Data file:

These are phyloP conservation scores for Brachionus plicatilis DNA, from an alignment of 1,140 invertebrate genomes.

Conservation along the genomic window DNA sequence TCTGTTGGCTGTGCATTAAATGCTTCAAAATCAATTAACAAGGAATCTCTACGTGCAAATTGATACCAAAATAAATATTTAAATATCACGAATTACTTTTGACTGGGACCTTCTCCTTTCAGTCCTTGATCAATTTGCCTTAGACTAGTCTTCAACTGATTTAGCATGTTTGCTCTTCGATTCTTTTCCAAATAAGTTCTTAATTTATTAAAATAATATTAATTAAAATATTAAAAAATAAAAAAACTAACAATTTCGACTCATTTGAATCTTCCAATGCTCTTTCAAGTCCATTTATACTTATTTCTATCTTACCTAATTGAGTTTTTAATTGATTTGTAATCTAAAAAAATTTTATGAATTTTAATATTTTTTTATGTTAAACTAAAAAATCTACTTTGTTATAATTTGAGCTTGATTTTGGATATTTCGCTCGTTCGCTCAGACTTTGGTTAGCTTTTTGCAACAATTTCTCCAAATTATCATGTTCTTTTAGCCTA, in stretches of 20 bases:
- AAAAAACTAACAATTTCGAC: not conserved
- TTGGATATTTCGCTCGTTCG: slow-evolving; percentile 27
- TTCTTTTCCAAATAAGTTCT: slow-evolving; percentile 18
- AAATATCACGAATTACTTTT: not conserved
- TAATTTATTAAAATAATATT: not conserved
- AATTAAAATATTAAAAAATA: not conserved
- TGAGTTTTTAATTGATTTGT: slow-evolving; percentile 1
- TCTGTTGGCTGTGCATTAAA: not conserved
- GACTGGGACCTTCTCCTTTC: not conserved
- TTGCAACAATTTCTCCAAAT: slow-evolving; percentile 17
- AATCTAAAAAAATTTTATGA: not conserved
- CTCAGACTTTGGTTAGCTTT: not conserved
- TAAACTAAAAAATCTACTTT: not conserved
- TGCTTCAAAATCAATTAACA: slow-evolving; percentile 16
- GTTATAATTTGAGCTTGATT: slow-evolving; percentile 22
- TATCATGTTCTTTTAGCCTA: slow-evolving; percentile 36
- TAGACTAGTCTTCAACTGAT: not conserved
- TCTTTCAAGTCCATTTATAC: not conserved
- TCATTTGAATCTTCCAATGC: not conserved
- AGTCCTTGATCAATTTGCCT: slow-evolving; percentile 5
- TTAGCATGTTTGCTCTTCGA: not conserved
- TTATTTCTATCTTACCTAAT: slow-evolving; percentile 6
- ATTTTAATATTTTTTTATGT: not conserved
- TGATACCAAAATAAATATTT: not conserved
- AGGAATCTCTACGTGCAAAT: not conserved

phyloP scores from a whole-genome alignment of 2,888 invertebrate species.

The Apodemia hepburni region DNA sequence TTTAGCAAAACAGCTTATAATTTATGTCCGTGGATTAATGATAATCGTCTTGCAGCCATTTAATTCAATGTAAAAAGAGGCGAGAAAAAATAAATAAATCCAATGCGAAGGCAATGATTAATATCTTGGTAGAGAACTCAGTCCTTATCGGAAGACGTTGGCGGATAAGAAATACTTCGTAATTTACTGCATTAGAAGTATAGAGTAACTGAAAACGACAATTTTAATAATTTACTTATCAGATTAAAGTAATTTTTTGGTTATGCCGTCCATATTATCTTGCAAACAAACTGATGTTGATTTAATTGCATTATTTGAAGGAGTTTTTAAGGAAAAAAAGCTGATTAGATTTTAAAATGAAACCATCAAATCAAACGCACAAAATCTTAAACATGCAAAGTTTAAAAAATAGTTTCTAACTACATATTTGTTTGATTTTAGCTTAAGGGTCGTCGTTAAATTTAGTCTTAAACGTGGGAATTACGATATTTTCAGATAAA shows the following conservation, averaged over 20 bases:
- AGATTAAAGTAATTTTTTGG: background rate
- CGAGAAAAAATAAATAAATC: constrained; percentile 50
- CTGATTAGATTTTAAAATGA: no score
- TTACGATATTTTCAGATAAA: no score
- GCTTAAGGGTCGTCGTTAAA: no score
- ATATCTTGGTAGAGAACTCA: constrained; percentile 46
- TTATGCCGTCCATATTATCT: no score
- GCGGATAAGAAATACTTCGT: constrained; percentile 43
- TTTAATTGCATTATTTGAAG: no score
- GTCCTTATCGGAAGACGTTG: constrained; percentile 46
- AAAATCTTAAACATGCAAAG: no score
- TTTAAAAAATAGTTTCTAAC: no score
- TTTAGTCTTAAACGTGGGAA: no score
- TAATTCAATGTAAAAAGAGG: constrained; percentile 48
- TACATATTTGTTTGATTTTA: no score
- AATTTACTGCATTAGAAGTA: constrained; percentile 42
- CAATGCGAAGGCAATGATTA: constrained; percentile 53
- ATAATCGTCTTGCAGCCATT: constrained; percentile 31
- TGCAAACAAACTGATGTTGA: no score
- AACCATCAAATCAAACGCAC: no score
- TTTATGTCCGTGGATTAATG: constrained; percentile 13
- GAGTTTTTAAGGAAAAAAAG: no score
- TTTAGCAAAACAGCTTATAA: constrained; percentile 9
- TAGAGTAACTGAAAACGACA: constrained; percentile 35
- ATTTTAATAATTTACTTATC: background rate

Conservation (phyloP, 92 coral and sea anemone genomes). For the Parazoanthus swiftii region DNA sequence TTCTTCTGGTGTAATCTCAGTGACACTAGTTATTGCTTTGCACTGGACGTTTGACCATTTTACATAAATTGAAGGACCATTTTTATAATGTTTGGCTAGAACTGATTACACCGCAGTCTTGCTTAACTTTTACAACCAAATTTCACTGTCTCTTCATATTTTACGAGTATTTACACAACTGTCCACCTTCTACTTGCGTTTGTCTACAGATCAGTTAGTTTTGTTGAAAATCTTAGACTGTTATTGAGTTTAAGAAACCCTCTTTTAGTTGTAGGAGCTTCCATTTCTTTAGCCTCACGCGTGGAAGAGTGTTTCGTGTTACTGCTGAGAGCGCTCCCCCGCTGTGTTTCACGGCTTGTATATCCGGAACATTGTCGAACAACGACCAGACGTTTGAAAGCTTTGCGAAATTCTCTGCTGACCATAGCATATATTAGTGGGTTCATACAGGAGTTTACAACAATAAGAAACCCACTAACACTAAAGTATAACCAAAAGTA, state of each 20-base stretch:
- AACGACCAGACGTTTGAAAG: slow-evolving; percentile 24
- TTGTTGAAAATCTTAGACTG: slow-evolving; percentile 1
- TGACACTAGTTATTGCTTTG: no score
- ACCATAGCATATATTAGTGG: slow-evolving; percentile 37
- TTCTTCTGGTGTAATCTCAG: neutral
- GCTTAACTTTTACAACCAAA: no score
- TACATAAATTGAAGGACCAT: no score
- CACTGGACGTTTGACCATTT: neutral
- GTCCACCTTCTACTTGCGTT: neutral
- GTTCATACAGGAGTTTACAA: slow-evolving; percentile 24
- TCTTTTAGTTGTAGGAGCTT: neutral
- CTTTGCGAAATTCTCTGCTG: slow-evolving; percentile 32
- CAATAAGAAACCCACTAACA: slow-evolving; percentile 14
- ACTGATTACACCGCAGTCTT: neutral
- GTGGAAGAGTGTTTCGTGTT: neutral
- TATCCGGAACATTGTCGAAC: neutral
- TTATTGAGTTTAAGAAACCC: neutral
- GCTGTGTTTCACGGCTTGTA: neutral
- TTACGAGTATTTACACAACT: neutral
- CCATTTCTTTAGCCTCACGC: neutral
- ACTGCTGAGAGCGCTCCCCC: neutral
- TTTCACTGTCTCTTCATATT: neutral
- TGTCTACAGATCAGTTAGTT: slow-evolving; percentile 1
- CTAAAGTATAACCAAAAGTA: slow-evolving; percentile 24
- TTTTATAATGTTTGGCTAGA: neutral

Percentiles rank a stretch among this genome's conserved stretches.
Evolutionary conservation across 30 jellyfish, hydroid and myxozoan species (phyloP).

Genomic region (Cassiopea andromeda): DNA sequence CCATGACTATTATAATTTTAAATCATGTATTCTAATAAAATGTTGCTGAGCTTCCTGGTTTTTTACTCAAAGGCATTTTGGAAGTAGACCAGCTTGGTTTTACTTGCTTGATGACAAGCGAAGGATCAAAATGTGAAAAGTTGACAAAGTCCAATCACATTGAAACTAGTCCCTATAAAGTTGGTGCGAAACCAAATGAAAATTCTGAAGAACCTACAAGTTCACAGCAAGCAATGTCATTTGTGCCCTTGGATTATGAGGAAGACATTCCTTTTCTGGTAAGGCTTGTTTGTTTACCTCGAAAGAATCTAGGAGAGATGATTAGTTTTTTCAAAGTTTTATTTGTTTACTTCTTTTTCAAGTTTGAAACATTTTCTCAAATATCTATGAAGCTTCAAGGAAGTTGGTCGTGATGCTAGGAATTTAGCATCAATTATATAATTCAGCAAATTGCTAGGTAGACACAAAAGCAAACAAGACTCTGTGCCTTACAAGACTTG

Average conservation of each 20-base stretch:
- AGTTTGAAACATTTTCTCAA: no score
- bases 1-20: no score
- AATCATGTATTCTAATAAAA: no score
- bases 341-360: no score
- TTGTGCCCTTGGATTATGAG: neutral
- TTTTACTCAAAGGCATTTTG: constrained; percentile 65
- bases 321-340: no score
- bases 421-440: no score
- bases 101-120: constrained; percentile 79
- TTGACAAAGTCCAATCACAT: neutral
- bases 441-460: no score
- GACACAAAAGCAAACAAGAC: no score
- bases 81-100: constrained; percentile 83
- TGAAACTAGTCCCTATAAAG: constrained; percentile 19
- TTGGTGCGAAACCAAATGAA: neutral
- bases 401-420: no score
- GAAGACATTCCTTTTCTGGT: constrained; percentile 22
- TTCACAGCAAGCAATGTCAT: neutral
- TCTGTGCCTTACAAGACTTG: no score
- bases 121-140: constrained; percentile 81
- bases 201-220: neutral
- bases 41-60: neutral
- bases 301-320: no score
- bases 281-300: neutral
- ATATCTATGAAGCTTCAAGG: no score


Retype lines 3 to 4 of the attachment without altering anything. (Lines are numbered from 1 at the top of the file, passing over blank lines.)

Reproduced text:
- AAAAAACTAACAATTTCGAC: not conserved
- TTGGATATTTCGCTCGTTCG: slow-evolving; percentile 27